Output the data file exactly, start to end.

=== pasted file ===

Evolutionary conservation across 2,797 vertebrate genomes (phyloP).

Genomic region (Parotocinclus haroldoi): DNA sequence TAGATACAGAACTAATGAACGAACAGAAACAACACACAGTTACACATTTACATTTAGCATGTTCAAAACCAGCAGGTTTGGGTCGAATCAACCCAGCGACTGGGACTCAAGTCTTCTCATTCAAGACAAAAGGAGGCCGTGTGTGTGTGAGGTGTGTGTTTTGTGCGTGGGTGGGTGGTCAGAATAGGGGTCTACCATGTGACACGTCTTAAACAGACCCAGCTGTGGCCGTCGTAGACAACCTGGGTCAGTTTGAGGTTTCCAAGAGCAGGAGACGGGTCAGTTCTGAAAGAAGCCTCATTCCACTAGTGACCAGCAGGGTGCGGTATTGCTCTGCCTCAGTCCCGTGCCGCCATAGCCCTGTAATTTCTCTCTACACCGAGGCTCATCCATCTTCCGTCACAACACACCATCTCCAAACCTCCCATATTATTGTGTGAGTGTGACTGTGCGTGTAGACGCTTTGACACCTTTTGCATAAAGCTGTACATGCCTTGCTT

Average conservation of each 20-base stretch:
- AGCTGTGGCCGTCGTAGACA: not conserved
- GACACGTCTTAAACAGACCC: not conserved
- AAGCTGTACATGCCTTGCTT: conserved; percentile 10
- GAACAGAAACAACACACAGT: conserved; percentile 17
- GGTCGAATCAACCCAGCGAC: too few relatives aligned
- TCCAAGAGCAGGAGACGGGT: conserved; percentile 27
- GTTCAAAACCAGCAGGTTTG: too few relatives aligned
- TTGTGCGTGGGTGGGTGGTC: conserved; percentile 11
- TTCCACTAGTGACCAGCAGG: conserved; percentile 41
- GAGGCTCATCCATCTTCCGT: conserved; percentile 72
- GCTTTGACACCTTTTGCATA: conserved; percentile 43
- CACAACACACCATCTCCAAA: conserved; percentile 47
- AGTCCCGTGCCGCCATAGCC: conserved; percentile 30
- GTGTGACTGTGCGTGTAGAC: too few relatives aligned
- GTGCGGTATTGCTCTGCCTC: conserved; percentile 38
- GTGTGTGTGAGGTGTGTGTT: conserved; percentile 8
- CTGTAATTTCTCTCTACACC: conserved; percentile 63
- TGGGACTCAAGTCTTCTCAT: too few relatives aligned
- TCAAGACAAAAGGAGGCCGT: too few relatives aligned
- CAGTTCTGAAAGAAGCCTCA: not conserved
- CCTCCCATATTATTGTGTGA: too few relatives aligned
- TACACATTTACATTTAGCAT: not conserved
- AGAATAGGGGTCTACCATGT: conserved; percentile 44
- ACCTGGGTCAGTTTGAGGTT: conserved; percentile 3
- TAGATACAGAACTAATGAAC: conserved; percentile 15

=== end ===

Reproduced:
Evolutionary conservation across 2,797 vertebrate genomes (phyloP).

Genomic region (Parotocinclus haroldoi): DNA sequence TAGATACAGAACTAATGAACGAACAGAAACAACACACAGTTACACATTTACATTTAGCATGTTCAAAACCAGCAGGTTTGGGTCGAATCAACCCAGCGACTGGGACTCAAGTCTTCTCATTCAAGACAAAAGGAGGCCGTGTGTGTGTGAGGTGTGTGTTTTGTGCGTGGGTGGGTGGTCAGAATAGGGGTCTACCATGTGACACGTCTTAAACAGACCCAGCTGTGGCCGTCGTAGACAACCTGGGTCAGTTTGAGGTTTCCAAGAGCAGGAGACGGGTCAGTTCTGAAAGAAGCCTCATTCCACTAGTGACCAGCAGGGTGCGGTATTGCTCTGCCTCAGTCCCGTGCCGCCATAGCCCTGTAATTTCTCTCTACACCGAGGCTCATCCATCTTCCGTCACAACACACCATCTCCAAACCTCCCATATTATTGTGTGAGTGTGACTGTGCGTGTAGACGCTTTGACACCTTTTGCATAAAGCTGTACATGCCTTGCTT

Average conservation of each 20-base stretch:
- AGCTGTGGCCGTCGTAGACA: not conserved
- GACACGTCTTAAACAGACCC: not conserved
- AAGCTGTACATGCCTTGCTT: conserved; percentile 10
- GAACAGAAACAACACACAGT: conserved; percentile 17
- GGTCGAATCAACCCAGCGAC: too few relatives aligned
- TCCAAGAGCAGGAGACGGGT: conserved; percentile 27
- GTTCAAAACCAGCAGGTTTG: too few relatives aligned
- TTGTGCGTGGGTGGGTGGTC: conserved; percentile 11
- TTCCACTAGTGACCAGCAGG: conserved; percentile 41
- GAGGCTCATCCATCTTCCGT: conserved; percentile 72
- GCTTTGACACCTTTTGCATA: conserved; percentile 43
- CACAACACACCATCTCCAAA: conserved; percentile 47
- AGTCCCGTGCCGCCATAGCC: conserved; percentile 30
- GTGTGACTGTGCGTGTAGAC: too few relatives aligned
- GTGCGGTATTGCTCTGCCTC: conserved; percentile 38
- GTGTGTGTGAGGTGTGTGTT: conserved; percentile 8
- CTGTAATTTCTCTCTACACC: conserved; percentile 63
- TGGGACTCAAGTCTTCTCAT: too few relatives aligned
- TCAAGACAAAAGGAGGCCGT: too few relatives aligned
- CAGTTCTGAAAGAAGCCTCA: not conserved
- CCTCCCATATTATTGTGTGA: too few relatives aligned
- TACACATTTACATTTAGCAT: not conserved
- AGAATAGGGGTCTACCATGT: conserved; percentile 44
- ACCTGGGTCAGTTTGAGGTT: conserved; percentile 3
- TAGATACAGAACTAATGAAC: conserved; percentile 15